The long wait is over: Claire Randall and Jaime Fraser are finally back on your television screen!
Just not, y'know, together.
That's the bittersweet element for the legion of pining fans as "Outlander" returns for a third season, nearly a year and a half after Starz aired the Season Two finale. As the show resumes, its two central lovers are still separated by over two centuries of time: Caitriona Balfe's Claire is in 1968 Scotland, decades after her return to her original era. Sam Heughan's Jamie is still in the 1740s Highlands after the fateful Battle of Culloden.
Balfe tells Moviefone that the new season -- which is based on "Voyager," the third book in Diana Gabaldon's bestselling novel series -– is all about the build-up to a hotly anticipated reunion, zigging and zagging across time and continents. It also tosses out all sorts of curveballs before Claire and Jamie are at each other's side once more.
"I think anyone who's read Diana's books will say, 'Oh, crap –- I never saw that coming,' because it's just a sequence of twists and turns. I think that's the great thing about this series of books, and it's a great thing about our show," says Balfe. "You're constantly being kept on your toes. I mean, who would have thought we would end up on ships and in Jamaica this season? You never know what to expect. And the great thing about it being a time‑traveling fantasy is the story can go anywhere, and very frequently does."
You've said that to inform your performance as Claire at the age we see her in the new season, you took a look at various actresses with long career spans at dramatically different ages. What was the takeaway for you?
Caitriona Balfe: It's a great way to be able to see someone at a certain age, and then look at them at another age without trying to look back at photos, or whatever -– Julie Christie or Jane Fonda or even Cate Blanchett or Helen Mirren, because I watch their films anyway. I'm like, "Oh!" There is a lightness or a looseness to their physicality then.
I think it's when people mature or they get older, there's usually a confidence that grows within them, and that usually manifests in just carrying yourself a little straighter and owning your presence a little bit more. That's what I was trying to play with.
You even look at films of women who are much, much older -– Emmanuelle Riva or someone like that – and people still stay young inside. Our bodies betray us, but at 50, Claire's not there yet. She may have a creaky knee once or twice, but you're not in a territory where your body really breaks down. Yeah, it was more about how she carries herself.
Interesting, too, is that spirit that she has -– you've got to modify it given her circumstances, age and the era that she's in, but that's always there in some form. Tell me a little bit about playing that.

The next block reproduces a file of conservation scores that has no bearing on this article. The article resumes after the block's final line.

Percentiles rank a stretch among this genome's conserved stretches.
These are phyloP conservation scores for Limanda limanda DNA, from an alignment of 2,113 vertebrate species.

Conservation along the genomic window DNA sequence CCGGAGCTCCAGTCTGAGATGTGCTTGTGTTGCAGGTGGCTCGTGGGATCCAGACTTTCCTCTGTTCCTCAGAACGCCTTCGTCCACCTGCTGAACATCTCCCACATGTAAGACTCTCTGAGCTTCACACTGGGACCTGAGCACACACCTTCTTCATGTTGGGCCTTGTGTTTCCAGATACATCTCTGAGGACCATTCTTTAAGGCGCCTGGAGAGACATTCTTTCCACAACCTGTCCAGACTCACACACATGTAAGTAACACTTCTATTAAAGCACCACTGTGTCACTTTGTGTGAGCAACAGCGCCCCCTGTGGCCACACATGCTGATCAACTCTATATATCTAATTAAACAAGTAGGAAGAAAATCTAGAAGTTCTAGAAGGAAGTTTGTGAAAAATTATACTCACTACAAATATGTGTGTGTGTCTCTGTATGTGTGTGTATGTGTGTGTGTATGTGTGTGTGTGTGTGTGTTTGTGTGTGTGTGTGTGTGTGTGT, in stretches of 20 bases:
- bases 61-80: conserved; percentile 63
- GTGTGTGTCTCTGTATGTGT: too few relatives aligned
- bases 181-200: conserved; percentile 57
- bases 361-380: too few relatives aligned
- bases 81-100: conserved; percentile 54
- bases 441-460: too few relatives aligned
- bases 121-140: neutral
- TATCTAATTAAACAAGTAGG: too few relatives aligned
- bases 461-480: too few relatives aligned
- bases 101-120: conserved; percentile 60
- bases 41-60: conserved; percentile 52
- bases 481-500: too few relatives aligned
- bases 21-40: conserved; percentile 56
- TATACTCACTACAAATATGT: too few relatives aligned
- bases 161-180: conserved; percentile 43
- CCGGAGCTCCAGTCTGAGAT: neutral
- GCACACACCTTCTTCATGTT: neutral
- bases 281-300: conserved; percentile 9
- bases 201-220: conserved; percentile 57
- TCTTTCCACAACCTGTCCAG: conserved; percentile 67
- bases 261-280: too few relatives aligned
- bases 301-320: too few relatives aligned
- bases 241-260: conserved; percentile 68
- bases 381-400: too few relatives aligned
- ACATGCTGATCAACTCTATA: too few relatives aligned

Well, Claire is a feisty, ballsy woman and she's formidable. I love that about her. But one of the key things to her as well, that we've seen in Season's One and Two, is that she's also very sexually liberated, and she's also very free. She feels very elemental, like of the earth, to me; but when we meet her in Season Three, that's the thing that I tried to put to the side.
It manifests differently within her. She still gets on with her life and makes it a success, but there's just this rigidity -- not necessarily a rigidness to her, but there's a brittleness that you don't see previous. I hope that maybe you'll be able to see that loosen up after she reunites with Jamie again.
Tell me about evolving Claire as a mother.
It was nice to play those scenes. I think motherhood for Claire is so fraught with complications. Obviously, that's not the ideal way she wanted to raise her daughter. She would have much rather raised her with Jamie and all of that, but she takes so much joy in Brianna. But when you keep secrets, then you create a barrier and you create distance.
Unfortunately, because she had to keep this secret from Brianna for so long, there's a tension in their relationship. It doesn't mean that she loves her any less, or any of those things. It's nice to see later on, when Sophie [Skelton] and I got to do the rest of the Claire and Brianna scenes, where -- now that they know the truth -- it's not plain sailing but the begin to be able to dismantle those barriers and have a more honest relationship.
Can you talk about working with Tobias Menzies now more as Frank than as Jack? That's quite a shift.
I think it's so interesting to watch him play Black Jack and to watch that darkness. But, Claire and Frank, I always love playing those scenes. I love working with Tobias. I think he brings such depth to his characters.
Frank could be such a boring, stuffy old guy, but he makes him charming and he makes him sweet and you feel for him. It's heartbreaking that here's a man who only wants to be loved by his wife and that's something she's not able to give him.
Is there quite a big separation of time that you and Sam weren't working together?
Not really. Because we filmed [episodes] one and three together, and then two and eight, so there were a couple of weeks where we didn't see each other but we'd pass each other in the corridors. We'd do tag team of who gets to go on set and do the heavy lifting.
Was there ever talk about keeping you two apart for a long time so that the separation would perhaps inhabit your performance a little bit?
I think initially, of course, the writers, the producers and everyone would have preferred to film chronologically but it was due to another actor's availability that we had to pull something up. So, you know, this is what happens in the land of TV!